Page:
Typical turnaround time for most corporate video work is between 6 and 8 weeks, but you don’t have nearly as much time. You need a product launch video or a special company video to play at your conference in just a few weeks. Can you make a video production happen from start to finish in just a few weeks or are you out of luck? Luckily, if time is a concern, you can drastically shorten the process but only through careful focus, hard work, and the right production company. To put your video on the fast track, you need to shorten the pre-production process substantially and you need to have a rush edit of the footage or you won’t meet your deadlines. The actual production is the easy part, but the planning is where you need to save the most time.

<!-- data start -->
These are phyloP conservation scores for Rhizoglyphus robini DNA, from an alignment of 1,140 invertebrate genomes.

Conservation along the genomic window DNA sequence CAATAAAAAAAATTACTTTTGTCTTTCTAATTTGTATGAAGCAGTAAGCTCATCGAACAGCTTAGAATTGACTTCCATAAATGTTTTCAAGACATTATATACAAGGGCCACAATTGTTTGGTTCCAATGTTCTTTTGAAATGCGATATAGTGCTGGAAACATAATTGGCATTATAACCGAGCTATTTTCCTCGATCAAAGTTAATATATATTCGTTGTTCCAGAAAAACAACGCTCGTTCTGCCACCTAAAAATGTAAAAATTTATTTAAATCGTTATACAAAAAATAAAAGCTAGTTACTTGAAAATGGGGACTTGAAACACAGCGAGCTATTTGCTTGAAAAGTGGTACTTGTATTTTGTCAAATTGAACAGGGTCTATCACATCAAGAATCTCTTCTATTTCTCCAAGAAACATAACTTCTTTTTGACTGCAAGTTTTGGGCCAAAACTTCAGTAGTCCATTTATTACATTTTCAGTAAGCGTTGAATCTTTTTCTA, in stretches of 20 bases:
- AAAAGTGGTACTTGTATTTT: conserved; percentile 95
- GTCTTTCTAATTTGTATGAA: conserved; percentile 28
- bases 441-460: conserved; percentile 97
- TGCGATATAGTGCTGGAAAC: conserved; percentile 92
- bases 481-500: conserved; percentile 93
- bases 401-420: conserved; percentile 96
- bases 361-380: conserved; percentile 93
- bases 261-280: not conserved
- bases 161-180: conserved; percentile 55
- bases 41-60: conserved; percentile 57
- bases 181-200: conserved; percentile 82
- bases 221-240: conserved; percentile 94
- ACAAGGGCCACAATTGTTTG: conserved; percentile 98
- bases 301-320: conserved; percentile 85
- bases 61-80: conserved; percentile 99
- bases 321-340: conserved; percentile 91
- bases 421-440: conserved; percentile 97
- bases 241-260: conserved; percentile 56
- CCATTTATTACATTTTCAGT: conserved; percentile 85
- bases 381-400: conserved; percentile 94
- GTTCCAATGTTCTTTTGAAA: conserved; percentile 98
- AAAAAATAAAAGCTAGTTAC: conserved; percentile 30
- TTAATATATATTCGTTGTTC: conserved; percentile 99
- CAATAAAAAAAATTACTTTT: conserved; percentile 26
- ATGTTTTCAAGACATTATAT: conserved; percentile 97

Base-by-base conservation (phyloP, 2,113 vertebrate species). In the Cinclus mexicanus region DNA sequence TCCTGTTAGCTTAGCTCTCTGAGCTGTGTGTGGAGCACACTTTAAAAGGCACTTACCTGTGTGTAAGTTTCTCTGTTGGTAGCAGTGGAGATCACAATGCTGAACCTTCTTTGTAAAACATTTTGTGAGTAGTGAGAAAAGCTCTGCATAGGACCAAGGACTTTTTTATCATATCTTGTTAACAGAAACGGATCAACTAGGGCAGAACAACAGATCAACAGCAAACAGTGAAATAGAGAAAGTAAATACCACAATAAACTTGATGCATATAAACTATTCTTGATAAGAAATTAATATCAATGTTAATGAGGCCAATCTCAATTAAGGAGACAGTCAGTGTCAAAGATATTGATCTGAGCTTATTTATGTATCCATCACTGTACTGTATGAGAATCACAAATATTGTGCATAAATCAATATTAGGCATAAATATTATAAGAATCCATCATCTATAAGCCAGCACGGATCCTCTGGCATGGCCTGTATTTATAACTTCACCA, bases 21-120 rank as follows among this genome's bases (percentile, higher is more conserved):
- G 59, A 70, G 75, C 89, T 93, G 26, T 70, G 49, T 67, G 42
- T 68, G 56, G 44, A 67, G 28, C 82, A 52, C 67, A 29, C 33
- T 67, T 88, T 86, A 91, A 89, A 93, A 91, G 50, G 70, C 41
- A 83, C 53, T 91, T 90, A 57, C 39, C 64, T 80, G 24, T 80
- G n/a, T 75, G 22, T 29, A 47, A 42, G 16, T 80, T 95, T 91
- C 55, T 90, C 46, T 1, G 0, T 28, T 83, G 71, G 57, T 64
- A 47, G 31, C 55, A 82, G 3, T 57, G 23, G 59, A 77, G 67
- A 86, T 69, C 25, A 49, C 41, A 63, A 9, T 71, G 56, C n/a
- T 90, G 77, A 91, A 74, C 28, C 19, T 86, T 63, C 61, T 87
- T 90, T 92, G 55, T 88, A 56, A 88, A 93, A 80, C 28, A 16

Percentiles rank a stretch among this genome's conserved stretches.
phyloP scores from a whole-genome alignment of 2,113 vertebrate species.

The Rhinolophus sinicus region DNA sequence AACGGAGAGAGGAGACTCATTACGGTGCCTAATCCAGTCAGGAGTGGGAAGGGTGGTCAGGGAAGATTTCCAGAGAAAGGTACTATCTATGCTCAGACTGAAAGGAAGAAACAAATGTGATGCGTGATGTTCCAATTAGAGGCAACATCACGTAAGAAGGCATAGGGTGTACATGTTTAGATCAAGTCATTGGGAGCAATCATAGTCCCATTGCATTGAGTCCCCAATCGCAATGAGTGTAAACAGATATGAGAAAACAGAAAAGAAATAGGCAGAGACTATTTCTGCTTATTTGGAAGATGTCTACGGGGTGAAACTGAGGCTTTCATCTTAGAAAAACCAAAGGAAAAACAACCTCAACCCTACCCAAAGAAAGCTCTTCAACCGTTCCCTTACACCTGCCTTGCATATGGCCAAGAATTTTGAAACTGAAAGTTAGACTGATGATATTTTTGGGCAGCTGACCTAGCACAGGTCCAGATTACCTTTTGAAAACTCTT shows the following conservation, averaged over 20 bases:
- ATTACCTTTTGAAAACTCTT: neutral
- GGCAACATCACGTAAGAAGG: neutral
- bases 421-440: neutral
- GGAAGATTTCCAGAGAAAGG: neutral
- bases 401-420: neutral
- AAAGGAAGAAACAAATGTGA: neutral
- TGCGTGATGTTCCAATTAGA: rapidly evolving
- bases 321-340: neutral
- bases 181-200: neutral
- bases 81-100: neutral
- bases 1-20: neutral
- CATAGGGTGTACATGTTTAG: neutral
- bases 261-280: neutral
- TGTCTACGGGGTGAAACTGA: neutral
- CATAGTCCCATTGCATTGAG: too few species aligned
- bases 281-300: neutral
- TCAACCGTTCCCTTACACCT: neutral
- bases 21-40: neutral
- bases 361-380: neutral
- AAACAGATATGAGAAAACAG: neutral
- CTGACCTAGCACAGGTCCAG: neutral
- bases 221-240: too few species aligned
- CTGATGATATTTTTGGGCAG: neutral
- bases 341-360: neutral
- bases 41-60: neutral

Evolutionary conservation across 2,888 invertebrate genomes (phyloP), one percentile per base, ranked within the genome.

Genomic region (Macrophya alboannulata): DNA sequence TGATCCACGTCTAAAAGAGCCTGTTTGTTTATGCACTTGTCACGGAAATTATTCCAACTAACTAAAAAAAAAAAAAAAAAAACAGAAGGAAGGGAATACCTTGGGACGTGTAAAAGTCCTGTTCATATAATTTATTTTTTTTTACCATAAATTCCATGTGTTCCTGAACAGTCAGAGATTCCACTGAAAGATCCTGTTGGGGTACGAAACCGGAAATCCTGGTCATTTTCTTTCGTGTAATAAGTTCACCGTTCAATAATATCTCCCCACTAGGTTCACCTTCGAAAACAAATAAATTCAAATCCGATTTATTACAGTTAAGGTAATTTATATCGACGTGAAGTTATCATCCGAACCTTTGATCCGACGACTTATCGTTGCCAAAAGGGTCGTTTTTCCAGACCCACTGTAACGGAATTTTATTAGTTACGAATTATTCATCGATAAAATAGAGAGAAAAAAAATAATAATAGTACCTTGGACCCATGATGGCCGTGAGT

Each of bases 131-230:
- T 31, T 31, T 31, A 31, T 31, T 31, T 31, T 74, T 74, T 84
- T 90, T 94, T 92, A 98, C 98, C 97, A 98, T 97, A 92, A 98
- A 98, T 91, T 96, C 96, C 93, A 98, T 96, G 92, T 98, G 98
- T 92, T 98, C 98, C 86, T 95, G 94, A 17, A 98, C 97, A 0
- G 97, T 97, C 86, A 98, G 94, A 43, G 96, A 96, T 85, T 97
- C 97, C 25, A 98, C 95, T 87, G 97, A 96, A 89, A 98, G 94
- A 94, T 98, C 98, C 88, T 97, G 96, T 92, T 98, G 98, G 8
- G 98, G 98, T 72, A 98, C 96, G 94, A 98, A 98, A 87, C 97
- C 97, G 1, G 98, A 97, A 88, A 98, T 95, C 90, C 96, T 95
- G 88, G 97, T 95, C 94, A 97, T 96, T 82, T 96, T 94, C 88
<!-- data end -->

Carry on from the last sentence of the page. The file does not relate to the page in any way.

In Hollywood, as well as probably the greater business world, filmmakers have a saying that you get to choose between two of these three options: fast, good, and cheap. You can have a high quality, cheap video, but it won’t be fast. You will be put last on the list of priorities and be at the mercy of someone else’s schedule because you’re not a well paying client. You can have fast and cheap, but the quality will suffer because you’ll probably be hiring a film student or amateur. What you’re looking to achieve is fast and good, but it won’t be cheap. You have to pay a premium to a production company to come in at the back of the line and push your way to the front, which requires paying more than their other clients. You have to obtain a rush edit of the video, which not only means overnighting the footage from wherever it was shot to the editor, but also paying enough so the editor can work overtime to complete a first edit. Whenever you tell a production company you need a video way faster than their typical time table, you’re asking them to undergo additional stress and risk that they won’t be inclined to do without financial incentive.